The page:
16.0: Thursday, March 17, 2005

Vascularized Bone Marrow Transplantation: a New Surgical Approach to Bone Marrow Transplantation Induces Immunological Tolerance

Chau Tai, MD, Louise F. Strande, MS, Josef G. Hadeed, MD, Riva Eydelman, MS, Martha S. Matthews, MD, Vitali Y. Lounev, PhD, and Charles W. Hewitt, PhD.

Purpose: We hypothesized that a vascularized bone marrow transplant (VBMT) can reconstitute the immune system of a lethally irradiated semiallogeneic recipient and induce antigen-specific tolerance without immunosuppression and GVHD.

Methods: Lewis (LEW) male rats served as donors, and Lewis-Brown-Norway (LBN) as recipients (n=4) of VBMTs. Nontransplanted, irradiated LBNs served as controls. Animals were irradiated with 900cGy, followed by heterotopic VBMT. After 75 days, recipients received LEW and ACI skin grafts. Flow cytometry and polymerase chain reaction (PCR) assessed chimerism, and suppressor cell studies evaluated host-specific immune tolerance.

Results: Radiation controls expired after 2 weeks. All VBMT animals demonstrated long-term survival (greater than 100 days) without GVHD. Histology showed repopulation of lymphoid and hemopoietic systems. PCR and flow cytometry demonstrated 98.5 % donor chimerism in all recipients. Suppressor cell assays showed BN-antigen specific immune unresponsiveness and vigorous responses to third-party determinants, supporting the skin graft results showing acceptance of LEW grafts while fully rejecting ACI grafts. Flow cytometry showed a CD4:CD8 ratio of 1.12 and 23% double-positive cells, consistent with a developing immune response and tolerance induction.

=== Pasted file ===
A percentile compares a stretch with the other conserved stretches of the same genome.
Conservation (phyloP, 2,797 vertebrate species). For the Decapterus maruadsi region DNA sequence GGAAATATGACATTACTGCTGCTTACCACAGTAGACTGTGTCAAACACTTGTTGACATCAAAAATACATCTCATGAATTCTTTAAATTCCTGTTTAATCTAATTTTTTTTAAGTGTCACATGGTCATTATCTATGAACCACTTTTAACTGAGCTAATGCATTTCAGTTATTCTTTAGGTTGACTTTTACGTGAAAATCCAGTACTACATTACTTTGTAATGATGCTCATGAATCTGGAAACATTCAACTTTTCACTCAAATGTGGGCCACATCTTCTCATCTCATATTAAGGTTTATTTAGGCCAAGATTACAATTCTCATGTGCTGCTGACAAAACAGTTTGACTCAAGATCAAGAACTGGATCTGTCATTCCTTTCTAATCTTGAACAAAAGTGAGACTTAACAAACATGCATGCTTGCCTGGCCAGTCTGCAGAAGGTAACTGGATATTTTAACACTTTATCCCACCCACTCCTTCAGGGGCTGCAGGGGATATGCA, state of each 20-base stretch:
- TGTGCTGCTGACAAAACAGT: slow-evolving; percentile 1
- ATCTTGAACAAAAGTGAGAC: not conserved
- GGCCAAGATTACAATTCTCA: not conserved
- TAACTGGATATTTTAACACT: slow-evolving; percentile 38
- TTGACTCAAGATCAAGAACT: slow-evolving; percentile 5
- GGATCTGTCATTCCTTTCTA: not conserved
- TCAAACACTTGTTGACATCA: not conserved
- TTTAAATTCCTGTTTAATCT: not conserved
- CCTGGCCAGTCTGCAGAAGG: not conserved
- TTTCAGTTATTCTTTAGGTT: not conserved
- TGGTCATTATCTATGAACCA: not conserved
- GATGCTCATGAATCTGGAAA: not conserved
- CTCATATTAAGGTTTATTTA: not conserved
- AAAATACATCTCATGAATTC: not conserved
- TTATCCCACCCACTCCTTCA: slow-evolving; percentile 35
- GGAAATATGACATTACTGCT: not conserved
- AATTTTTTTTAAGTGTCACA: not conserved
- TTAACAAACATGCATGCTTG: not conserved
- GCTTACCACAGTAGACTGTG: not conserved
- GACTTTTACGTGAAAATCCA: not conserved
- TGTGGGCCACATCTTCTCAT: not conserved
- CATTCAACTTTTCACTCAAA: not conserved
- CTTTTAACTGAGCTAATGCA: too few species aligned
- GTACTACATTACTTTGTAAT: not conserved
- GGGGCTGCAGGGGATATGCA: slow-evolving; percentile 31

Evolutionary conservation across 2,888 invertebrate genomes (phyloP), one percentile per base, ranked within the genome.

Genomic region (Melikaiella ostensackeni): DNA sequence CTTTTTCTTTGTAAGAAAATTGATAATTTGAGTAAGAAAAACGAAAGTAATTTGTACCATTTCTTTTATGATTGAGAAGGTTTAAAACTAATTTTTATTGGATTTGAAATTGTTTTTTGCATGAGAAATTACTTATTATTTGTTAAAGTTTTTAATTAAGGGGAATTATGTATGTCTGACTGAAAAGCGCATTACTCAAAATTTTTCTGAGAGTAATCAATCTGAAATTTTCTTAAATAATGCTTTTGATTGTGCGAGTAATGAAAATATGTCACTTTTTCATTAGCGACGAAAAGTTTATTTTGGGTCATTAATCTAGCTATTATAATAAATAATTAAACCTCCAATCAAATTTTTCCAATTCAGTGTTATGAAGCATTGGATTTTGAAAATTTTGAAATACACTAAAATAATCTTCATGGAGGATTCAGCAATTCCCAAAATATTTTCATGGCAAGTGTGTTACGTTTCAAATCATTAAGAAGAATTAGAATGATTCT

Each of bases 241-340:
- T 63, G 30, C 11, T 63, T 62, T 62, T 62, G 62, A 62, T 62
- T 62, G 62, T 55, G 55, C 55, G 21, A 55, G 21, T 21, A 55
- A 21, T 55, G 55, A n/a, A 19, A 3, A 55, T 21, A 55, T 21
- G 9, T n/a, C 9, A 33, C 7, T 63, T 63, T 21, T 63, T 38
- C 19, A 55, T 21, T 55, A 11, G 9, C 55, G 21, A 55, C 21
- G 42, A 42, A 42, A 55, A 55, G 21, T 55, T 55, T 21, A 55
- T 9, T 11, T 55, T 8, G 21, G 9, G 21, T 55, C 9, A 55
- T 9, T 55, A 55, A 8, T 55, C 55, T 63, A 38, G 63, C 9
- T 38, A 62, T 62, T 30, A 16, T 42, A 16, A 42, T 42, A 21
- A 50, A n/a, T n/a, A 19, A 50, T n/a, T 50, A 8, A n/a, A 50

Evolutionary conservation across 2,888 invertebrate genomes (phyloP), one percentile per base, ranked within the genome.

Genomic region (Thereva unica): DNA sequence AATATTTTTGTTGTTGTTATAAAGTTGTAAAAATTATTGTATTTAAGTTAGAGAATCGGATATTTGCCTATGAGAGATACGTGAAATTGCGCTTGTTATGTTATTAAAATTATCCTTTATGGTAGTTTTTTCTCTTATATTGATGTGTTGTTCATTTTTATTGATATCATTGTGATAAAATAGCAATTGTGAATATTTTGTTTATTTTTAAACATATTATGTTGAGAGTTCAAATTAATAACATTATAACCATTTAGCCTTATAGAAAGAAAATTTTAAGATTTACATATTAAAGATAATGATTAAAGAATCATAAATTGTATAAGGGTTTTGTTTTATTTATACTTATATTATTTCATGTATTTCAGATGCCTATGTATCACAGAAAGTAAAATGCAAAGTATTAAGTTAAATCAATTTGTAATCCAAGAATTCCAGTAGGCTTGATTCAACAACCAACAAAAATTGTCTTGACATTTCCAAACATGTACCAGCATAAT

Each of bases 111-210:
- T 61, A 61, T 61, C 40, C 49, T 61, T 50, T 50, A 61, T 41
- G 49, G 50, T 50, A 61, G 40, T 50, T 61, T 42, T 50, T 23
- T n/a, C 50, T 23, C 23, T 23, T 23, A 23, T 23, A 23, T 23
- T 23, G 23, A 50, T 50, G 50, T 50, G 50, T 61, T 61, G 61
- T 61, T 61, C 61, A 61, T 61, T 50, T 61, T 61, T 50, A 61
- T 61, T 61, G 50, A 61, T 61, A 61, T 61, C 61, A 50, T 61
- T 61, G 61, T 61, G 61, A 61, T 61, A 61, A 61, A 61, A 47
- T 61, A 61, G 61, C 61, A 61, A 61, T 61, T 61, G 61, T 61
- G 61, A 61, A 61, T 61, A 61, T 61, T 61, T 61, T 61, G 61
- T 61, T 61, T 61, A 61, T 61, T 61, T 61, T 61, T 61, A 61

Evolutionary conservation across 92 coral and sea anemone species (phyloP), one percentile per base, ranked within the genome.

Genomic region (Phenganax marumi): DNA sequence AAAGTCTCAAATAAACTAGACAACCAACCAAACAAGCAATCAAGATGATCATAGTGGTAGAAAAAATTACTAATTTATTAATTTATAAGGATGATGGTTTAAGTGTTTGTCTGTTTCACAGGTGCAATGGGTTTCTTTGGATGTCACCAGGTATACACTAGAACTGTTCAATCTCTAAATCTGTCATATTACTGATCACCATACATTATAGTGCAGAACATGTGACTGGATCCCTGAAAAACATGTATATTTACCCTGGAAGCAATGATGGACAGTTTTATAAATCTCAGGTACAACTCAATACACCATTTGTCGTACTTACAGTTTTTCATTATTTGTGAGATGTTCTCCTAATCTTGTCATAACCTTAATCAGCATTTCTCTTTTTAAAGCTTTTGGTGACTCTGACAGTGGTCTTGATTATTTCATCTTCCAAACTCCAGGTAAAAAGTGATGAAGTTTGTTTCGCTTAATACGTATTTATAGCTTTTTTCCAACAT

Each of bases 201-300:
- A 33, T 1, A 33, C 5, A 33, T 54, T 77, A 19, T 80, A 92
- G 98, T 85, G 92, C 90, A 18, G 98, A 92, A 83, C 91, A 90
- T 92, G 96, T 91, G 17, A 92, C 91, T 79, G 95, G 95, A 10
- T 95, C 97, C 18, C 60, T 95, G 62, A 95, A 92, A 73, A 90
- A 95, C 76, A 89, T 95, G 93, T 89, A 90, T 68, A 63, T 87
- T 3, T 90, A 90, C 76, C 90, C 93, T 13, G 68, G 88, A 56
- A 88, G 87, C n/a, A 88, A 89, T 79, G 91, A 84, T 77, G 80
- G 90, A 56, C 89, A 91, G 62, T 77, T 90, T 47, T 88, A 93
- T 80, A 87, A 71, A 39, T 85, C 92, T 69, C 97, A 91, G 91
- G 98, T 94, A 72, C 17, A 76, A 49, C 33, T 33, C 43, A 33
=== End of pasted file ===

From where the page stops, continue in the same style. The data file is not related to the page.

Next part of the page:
Conclusion: The VBMT was capable of hemopoietically reconstituting lethally irradiated recipients with absence of GVHD, and inducing antigen specific immune tolerance, without immunosuppressants.